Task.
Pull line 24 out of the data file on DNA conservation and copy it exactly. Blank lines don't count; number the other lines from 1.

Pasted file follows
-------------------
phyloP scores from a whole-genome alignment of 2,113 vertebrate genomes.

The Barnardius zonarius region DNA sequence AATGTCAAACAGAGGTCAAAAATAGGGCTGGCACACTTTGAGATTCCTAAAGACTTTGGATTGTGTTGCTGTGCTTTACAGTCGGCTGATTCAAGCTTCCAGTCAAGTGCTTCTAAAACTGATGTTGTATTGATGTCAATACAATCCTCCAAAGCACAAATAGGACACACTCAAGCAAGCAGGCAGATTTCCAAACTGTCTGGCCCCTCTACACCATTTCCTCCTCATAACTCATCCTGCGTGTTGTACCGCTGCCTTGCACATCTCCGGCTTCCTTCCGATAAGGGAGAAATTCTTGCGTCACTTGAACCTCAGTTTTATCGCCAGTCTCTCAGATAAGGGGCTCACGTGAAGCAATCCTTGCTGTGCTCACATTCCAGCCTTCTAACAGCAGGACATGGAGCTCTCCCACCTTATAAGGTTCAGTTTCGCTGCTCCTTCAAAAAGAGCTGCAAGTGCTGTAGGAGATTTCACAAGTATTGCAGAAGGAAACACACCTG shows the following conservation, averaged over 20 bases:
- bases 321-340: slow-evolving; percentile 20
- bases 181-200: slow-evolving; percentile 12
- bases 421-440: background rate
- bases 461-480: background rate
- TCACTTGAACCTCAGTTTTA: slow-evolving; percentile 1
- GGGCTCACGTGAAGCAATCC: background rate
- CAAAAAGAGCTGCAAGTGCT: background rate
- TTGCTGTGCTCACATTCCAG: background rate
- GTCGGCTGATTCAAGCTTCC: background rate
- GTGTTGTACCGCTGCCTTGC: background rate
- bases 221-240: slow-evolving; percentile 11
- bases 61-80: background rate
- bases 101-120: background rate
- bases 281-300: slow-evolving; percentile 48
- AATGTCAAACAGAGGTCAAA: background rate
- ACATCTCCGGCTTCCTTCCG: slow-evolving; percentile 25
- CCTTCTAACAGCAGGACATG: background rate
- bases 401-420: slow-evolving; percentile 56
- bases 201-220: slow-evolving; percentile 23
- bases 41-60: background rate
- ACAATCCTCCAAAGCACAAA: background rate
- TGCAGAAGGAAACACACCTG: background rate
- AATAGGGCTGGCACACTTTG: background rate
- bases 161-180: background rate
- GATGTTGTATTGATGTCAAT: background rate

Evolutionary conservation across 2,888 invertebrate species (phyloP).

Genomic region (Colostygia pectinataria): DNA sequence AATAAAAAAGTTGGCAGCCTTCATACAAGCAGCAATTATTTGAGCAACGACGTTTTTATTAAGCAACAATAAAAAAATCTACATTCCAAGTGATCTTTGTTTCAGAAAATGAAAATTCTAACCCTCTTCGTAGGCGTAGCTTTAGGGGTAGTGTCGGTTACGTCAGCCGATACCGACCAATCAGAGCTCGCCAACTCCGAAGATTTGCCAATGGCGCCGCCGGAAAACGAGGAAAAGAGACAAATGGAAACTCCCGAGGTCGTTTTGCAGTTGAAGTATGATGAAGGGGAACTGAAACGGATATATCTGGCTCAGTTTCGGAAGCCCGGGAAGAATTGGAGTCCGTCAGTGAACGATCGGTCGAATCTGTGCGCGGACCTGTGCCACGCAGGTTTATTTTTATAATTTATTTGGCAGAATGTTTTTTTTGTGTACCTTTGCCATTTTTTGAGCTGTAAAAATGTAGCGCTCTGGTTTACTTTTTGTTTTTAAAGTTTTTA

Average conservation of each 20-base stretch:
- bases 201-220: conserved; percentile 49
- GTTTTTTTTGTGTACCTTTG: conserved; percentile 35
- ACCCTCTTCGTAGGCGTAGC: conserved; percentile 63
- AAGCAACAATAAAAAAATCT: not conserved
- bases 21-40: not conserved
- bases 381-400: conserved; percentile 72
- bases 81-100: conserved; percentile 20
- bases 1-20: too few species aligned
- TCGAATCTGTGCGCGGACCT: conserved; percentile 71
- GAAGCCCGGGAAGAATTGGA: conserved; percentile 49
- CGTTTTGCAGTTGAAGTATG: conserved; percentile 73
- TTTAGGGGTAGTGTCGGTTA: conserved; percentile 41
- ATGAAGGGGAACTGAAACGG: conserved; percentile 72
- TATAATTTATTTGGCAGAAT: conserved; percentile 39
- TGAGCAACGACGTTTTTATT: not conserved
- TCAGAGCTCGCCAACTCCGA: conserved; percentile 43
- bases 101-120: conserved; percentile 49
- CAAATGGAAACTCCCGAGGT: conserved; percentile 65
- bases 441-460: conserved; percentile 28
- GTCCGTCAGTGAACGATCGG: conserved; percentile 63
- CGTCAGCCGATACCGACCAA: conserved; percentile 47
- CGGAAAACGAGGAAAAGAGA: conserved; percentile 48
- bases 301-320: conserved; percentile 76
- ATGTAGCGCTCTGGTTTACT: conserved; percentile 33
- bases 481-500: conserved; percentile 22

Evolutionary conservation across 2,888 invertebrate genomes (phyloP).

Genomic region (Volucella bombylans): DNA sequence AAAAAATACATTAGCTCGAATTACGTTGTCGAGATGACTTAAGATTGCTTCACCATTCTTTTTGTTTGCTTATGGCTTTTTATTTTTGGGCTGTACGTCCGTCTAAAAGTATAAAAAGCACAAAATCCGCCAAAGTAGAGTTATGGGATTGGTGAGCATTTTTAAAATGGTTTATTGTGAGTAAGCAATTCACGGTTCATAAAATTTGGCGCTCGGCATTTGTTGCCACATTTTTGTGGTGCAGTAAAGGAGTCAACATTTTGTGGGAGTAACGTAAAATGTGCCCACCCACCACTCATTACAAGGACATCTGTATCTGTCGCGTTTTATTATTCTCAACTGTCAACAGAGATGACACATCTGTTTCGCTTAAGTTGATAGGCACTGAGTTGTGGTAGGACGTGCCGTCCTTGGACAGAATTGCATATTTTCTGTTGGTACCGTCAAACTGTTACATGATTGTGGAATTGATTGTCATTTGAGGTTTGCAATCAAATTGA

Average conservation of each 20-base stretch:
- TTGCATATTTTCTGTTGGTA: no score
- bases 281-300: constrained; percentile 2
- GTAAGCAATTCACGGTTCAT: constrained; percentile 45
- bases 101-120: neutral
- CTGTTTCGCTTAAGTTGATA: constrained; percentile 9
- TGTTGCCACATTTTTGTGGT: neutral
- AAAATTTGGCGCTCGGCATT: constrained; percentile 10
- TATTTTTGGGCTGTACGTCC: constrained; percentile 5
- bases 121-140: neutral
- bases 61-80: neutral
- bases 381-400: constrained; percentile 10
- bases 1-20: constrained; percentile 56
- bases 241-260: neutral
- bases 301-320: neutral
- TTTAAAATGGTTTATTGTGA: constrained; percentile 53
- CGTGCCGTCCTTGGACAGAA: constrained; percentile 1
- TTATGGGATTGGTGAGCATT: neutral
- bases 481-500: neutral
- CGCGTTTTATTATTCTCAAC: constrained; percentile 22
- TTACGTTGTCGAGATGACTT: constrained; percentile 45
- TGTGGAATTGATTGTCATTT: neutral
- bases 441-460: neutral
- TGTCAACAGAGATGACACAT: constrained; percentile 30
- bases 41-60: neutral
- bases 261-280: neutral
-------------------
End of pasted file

- TGCAGAAGGAAACACACCTG: background rate